Future pastors need ministry experience. Here are 3 ways to serve while in seminary
Seminarians study and write papers. But when it comes to being ready for ministry, one qualification usually remains the most elusive: experience.
In 2 Corinthians 6, we read that the apostle Paul commended himself to the Corinthian church. Aspiring pastors need to do the same.
Of course, future pastors — seminarians! — pick up the books of study and papers of class in order to commend themselves to the work. But when it comes to being ready for ministry, one qualification usually remains the most elusive: experience.
In his book Habits of the Mind, James Sire writes about two ancient paths of instruction: monastic and scholastic. The monastery teaches by experience. This is where we get apprentice models of education. The scholar teaches through lecture; seminaries are largely built on this model. The people who make up pastoral search committees, more often than not, are looking for both.
I spend my time helping connect ministers to ministry, prospective pastors to churches with openings. I approve hundreds of open positions (through Southern Seminary’s Ministry Connections), and trust me, churches want both school and experience. They want educated workers who rightly divide the Word of Truth. They also seek seasoned ministers who can shepherd with experience.
Most of us know how to get the education ministry requires. But what about that experience part? Here are three ways to become “career-ready’” for the pastorate:
The average length of time it takes to complete a Master of Divinity degree is three to five years. And guess what? The average experience required for a pastoral opening is three to five years. The math is simple: Spend your time in seminary serving the local church, maybe even as a full-time pastor.
You should seek out real-life ministry opportunities that rely on you for growth in the depth and breadth. Don’t settle for practice that never puts you in the game.
Find a mentor.
When it comes to finding your first pastorate, you can receive three types of references. The first reference will claim you won’t mess up the ministry. The second reference will explain you will do a good job with the ministry. The third reference, a mentor, will introduce you to a ministry position.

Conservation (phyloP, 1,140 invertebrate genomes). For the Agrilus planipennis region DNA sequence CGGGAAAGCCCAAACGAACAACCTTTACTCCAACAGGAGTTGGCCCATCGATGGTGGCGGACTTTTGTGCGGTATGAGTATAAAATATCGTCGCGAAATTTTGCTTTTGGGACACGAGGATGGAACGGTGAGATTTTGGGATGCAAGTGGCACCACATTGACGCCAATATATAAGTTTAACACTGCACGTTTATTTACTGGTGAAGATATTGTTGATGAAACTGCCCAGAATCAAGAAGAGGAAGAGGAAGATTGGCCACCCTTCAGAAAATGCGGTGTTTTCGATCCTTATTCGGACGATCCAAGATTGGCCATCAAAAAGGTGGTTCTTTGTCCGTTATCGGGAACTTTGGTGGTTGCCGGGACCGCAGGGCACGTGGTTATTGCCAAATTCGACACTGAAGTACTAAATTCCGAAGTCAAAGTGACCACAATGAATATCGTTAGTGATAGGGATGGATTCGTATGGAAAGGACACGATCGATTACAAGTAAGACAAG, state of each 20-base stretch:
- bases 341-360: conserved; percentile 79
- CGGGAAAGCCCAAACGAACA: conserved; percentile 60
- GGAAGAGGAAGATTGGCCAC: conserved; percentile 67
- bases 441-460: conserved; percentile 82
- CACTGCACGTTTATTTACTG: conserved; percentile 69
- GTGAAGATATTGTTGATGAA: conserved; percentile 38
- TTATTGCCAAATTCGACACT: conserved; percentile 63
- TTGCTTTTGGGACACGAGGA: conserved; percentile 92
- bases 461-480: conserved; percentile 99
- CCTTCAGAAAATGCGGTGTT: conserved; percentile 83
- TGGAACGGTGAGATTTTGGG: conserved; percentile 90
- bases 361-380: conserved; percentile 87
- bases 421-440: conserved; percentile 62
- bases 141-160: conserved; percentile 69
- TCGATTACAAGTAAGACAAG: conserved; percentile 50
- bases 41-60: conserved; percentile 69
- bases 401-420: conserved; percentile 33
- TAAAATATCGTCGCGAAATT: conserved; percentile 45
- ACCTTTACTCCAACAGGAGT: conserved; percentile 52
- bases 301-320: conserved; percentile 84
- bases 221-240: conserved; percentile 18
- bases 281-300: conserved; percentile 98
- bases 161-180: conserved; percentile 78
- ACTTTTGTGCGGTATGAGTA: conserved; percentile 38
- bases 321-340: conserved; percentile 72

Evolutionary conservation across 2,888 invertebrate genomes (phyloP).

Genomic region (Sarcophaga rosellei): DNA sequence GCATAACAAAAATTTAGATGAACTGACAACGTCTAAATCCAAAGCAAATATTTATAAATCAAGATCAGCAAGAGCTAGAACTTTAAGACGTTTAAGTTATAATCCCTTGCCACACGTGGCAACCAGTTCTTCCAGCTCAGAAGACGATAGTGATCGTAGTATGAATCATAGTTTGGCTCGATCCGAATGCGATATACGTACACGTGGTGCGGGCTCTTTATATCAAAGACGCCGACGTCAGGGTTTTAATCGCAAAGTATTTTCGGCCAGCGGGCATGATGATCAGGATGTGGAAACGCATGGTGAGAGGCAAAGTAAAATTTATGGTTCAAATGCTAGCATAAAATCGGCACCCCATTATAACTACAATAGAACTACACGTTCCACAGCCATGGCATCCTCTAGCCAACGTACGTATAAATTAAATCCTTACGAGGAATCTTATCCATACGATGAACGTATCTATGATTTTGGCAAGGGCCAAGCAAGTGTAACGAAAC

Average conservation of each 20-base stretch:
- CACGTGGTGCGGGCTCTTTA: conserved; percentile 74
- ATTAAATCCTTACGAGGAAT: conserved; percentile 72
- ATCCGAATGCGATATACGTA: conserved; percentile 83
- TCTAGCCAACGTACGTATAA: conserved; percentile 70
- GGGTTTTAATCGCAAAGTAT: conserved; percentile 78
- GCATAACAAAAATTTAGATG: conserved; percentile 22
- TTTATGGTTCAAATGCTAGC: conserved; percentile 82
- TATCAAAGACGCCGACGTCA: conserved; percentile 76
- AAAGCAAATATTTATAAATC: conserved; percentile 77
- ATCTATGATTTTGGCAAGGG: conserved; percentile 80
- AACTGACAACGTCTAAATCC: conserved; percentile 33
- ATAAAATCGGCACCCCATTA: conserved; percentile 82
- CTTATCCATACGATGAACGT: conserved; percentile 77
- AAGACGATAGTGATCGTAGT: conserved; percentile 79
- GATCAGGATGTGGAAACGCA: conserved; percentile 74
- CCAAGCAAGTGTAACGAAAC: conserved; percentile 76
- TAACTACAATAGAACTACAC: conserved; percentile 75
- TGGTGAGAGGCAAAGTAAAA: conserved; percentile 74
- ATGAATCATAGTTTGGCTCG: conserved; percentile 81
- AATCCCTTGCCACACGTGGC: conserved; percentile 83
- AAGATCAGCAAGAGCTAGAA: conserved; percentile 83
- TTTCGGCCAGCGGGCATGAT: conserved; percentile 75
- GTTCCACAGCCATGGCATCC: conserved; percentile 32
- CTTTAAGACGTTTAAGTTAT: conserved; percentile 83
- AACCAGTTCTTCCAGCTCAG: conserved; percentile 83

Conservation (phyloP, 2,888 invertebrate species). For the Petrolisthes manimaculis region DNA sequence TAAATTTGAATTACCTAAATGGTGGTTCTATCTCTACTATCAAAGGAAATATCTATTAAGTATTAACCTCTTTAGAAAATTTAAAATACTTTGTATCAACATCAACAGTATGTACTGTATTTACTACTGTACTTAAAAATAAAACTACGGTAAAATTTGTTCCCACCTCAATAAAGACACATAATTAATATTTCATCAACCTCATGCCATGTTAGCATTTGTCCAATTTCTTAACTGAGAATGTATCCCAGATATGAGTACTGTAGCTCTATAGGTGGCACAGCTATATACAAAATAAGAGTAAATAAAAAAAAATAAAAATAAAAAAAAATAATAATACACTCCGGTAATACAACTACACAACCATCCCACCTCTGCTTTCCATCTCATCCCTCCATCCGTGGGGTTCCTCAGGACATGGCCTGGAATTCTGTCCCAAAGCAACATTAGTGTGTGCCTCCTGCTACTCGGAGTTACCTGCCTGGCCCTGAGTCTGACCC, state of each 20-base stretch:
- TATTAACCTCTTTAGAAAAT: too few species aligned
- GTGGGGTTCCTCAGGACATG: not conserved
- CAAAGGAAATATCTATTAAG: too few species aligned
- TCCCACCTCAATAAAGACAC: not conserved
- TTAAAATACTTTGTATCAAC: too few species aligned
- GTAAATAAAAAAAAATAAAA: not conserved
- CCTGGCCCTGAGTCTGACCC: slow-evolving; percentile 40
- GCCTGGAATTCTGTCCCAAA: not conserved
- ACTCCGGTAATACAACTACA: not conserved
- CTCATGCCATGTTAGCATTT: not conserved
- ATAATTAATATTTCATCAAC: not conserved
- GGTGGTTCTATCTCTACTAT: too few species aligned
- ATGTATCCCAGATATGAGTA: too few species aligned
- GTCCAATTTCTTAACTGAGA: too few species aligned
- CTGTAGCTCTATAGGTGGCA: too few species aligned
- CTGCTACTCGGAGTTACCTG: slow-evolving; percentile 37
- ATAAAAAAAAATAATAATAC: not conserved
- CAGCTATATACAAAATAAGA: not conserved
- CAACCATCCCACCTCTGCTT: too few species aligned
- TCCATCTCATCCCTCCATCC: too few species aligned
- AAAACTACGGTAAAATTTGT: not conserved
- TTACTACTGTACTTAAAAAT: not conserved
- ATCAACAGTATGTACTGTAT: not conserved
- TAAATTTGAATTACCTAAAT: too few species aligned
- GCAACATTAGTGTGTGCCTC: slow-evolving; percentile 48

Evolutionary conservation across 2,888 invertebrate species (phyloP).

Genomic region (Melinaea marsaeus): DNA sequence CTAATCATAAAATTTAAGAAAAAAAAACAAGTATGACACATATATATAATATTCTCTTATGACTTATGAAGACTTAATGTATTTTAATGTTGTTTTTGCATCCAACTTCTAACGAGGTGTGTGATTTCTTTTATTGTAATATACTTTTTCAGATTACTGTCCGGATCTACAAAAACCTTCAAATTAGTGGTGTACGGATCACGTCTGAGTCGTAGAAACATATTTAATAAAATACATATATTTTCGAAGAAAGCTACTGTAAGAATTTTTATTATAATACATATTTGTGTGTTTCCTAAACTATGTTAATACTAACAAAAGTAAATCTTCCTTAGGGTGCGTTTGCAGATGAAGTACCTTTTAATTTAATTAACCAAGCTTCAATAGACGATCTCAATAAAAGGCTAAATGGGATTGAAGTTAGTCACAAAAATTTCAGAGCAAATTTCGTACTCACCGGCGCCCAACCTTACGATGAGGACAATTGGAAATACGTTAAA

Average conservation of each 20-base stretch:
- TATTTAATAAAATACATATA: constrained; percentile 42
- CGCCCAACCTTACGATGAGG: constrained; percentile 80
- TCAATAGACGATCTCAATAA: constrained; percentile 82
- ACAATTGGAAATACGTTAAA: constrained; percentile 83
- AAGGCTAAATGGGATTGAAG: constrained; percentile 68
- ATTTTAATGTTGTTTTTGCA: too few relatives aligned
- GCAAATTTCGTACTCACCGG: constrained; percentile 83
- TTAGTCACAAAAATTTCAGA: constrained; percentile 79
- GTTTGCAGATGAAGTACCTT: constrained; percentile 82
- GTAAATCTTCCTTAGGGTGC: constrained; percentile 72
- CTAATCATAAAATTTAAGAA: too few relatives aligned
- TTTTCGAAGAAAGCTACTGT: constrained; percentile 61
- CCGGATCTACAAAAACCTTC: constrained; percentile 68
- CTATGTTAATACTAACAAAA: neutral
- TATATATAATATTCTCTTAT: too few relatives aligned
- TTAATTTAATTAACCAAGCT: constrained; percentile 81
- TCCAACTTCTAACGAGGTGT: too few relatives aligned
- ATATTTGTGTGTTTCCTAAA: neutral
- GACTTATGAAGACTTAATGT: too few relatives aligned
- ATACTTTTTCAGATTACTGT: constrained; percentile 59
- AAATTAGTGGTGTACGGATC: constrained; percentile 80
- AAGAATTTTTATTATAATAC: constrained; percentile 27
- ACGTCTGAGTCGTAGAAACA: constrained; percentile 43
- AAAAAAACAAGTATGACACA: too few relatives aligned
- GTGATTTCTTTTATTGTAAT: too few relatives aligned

The ideal mentor gets the chance to observe you throughout your studies. He or she will fill your heart as your head expands, and give you honest, real-time feedback for areas that need growth.
Paul mentored Timothy and Titus, even calling them children in the faith. He also encouraged the church to pass on the faith in individual relationships (2 Tim 2:2). Paul believed in one-on-one discipleship, and he practiced mentoring young men. If you can’t automatically name a mentor figure in your life, find one.
Submit to your local church.
I choose the word “submit” for a reason: Far too often, I see people placed into pastoral ministry without guidance from a sending church.
Submission to the sending process of a local church means you trust the providence of God in placing your gift set into that body for a reason. It also grounds our preparation in real relationships that can help make long-term ministry a reality.
Sometimes I hear people say, “But my church won’t invest in me or help me find a position of ministry.” Well, have you asked? Many good intentions die in the field of assumptions. Let us make finding a pastoral position on our own a last resort rather than our default setting.
At Southern Seminary, Ministry Connections can serve churches and potential pastors by connecting through our website. Students and Alumni may create a profile to submit their resume to open positions, and churches may post a job throughout the year. But remember: We are an aid to an ancient path of “commending ourselves” through discipleship and the local church.